Seeing is believing — I believe imaging holds the key to understanding the brain.
Bringing her engineering and physics expertise to neuroscience, Elizabeth Hillman has developed a wide range of multi-scale in-vivo imaging methods including SCAPE microscopy for high-speed 3D imaging of neural activity. She also uses these methods to understand blood flow in the brain as a way to improve human brain imaging.Read more about Elizabeth Hillman, PhD >
There is a crucial biological system that reaches every crevice of the brain, and yet goes unstudied by most neuroscientists. It is the vascular system, the network of vessels that carries oxygen-rich blood to hardworking nerve cells, called neurons. Elizabeth Hillman, PhD, a principal investigator at Columbia’s Mortimer B. Zuckerman Mind Brain Behavior Institute, studies neurovascular coupling — or how neural activity in the brain drives changes in brain blood flow. Despite its importance, little is known about this critical aspect of brain function.
“Studying the brain’s food supply has obvious connections to maintaining brain health,” Dr. Hillman says, “but understanding blood flow also holds the key to improving human brain imaging.” This is because one of our best tools for studying the human brain, a technique called functional magnetic resonance imaging (fMRI), measures blood flow as a way to detect patterns of brain activation. Yet debate over the relationship between neural activity and blood flow changes makes interpreting fMRI data very challenging.
To study neurovascular coupling, physicist-turned-engineer Dr. Hillman has had to develop a range of unique imaging methods that go beyond fMRI to capture both neural activity and blood flow dynamics simultaneously in the living brain. In fact, developing new types of microscopes is a second important focus of her lab’s research program. Applying these techniques in a recent study looking at how neurons communicate with blood vessels, Dr. Hillman uncovered a sophisticated mechanism at play. She found that vascular endothelial cells, cells that line the insides of vessels, send electrical signals that tell the vessel to dilate and allow more blood through when neurons need it.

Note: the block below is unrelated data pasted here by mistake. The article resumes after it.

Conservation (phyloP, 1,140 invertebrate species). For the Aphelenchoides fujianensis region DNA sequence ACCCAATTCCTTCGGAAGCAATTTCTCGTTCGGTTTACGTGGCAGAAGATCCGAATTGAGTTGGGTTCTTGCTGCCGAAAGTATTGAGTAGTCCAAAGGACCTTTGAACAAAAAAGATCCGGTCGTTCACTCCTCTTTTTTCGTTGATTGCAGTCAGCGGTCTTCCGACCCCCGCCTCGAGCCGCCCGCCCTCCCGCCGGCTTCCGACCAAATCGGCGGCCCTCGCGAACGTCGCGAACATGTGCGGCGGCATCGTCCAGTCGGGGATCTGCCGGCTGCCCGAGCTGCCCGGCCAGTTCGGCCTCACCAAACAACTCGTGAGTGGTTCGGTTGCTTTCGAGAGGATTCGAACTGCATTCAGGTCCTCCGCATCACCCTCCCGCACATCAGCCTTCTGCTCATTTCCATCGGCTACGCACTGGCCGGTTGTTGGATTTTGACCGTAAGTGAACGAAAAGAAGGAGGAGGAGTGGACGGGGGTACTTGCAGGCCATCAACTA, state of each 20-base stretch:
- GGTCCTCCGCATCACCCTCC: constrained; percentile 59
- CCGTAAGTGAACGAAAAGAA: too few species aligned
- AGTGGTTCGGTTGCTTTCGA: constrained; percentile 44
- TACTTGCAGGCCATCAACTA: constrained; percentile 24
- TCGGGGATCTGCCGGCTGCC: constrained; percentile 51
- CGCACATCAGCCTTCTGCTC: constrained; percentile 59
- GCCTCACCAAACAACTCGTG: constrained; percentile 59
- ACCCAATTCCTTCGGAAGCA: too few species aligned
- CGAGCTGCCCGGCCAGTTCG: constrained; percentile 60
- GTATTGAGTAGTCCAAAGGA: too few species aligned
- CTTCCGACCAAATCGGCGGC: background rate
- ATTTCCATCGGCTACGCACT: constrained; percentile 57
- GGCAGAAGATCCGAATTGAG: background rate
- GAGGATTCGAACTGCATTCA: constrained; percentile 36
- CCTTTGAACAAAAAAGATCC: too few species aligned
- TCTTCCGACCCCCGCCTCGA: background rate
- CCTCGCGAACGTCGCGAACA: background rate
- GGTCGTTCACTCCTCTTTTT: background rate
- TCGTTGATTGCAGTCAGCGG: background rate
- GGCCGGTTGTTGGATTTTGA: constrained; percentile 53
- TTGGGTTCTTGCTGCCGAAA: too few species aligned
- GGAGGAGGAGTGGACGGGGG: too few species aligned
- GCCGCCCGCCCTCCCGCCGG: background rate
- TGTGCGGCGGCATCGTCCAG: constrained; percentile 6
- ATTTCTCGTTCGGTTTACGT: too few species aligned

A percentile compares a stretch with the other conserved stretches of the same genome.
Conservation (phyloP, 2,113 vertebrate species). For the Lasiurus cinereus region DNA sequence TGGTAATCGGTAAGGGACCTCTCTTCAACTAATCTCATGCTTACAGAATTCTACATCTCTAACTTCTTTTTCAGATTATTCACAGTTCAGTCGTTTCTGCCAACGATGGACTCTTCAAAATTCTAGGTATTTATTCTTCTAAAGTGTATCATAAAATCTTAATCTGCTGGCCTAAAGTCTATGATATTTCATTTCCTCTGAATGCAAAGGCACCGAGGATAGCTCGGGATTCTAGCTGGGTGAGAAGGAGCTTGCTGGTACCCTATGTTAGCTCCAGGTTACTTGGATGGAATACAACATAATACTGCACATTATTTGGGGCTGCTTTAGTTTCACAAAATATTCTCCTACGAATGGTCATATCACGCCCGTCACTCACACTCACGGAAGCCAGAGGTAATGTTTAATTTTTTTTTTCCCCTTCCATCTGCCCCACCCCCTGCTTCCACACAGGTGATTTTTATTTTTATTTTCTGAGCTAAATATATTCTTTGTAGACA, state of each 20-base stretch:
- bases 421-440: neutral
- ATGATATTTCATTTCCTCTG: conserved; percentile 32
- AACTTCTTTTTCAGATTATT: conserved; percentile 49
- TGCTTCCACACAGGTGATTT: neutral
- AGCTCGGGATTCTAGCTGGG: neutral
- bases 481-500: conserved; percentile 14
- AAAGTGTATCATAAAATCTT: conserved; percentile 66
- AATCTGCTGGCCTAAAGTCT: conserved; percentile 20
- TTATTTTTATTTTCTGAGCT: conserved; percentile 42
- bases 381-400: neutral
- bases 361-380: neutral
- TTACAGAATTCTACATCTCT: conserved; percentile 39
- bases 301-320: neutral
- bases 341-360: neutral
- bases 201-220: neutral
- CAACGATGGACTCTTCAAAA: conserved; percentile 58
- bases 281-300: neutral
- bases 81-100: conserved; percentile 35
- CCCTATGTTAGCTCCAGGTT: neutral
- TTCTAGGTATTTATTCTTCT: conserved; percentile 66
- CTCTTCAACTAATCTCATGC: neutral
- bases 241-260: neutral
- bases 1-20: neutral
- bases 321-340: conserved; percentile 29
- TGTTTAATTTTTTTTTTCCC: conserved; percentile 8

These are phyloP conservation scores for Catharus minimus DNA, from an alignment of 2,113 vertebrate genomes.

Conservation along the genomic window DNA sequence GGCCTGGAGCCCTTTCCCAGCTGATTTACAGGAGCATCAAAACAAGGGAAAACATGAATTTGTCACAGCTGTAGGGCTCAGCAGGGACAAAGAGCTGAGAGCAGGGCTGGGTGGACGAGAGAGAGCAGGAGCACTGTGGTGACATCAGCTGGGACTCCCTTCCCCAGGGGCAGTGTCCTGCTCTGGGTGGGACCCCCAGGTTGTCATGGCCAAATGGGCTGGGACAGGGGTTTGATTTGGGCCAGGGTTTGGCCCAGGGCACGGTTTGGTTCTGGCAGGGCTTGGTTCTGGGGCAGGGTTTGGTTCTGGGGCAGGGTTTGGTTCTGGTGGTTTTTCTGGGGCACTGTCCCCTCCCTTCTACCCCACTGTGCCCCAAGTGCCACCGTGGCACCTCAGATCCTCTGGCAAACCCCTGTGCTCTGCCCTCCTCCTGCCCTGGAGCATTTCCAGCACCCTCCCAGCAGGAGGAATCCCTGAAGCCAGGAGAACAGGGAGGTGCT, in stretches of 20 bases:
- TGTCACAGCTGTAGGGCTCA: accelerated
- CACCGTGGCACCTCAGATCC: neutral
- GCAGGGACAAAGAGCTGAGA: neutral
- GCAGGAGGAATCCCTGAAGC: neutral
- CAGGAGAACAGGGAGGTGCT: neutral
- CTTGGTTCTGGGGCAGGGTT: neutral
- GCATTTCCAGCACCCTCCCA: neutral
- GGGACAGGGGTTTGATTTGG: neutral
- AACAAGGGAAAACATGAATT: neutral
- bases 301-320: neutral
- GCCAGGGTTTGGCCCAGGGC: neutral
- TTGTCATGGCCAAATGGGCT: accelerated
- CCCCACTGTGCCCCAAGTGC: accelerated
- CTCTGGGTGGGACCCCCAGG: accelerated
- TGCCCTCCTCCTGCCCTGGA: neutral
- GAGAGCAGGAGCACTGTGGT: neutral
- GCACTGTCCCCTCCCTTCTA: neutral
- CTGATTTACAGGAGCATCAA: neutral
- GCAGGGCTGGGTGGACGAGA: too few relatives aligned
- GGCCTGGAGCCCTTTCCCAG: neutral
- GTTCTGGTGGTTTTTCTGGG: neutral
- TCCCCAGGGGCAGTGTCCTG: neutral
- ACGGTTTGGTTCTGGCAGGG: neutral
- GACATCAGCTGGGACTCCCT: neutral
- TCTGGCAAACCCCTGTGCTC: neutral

In addition to providing a clearer picture of the driving forces behind fMRI data, these results offer a new explanation for cognitive decline seen in conditions such as hypertension and diabetes, where endothelial cells are known to be impaired. Damaged endothelial cells, Dr. Hillman argues, could cause neurons to degrade — simply by restricting delivery of nutrients to hungry neurons. “Understanding these connections could yield fresh strategies to treat brain disorders,” she says, “while also revealing new ways to use techniques such as fMRI to diagnose and monitor disease in humans.”
Meanwhile, Dr. Hillman’s lab is home to a menagerie of advanced microscopes that she has developed to capture images of cells in action. One of her most exciting new inventions is SCAPE microscopy, which allows researchers to record three-dimensional, detailed videos of the brain at lightning-fast speeds: more than 100 times faster than competing technologies. “Every week we are finding that we can image new things, beyond anything we imagined,” Dr. Hillman remarks. This has included using SCAPE to capture neural activity throughout the brains of fruit flies and zebra fish, as well as image the brains of awake, behaving mice. The recipient of a recent award from the White House BRAIN Initiative, Dr. Hillman is currently commercializing SCAPE for widespread use. She hopes this technique will prove a game changer for neuroscience, but also that it have even broader impact as a tool for scientific and medical research.
Finding new ways to capture and interpret images is a passion for Dr. Hillman. “Imaging isn’t just about making pictures, it is about visualizing biology as it happens,” she says. “We are finally getting close to being able to answer so many questions about the brain.”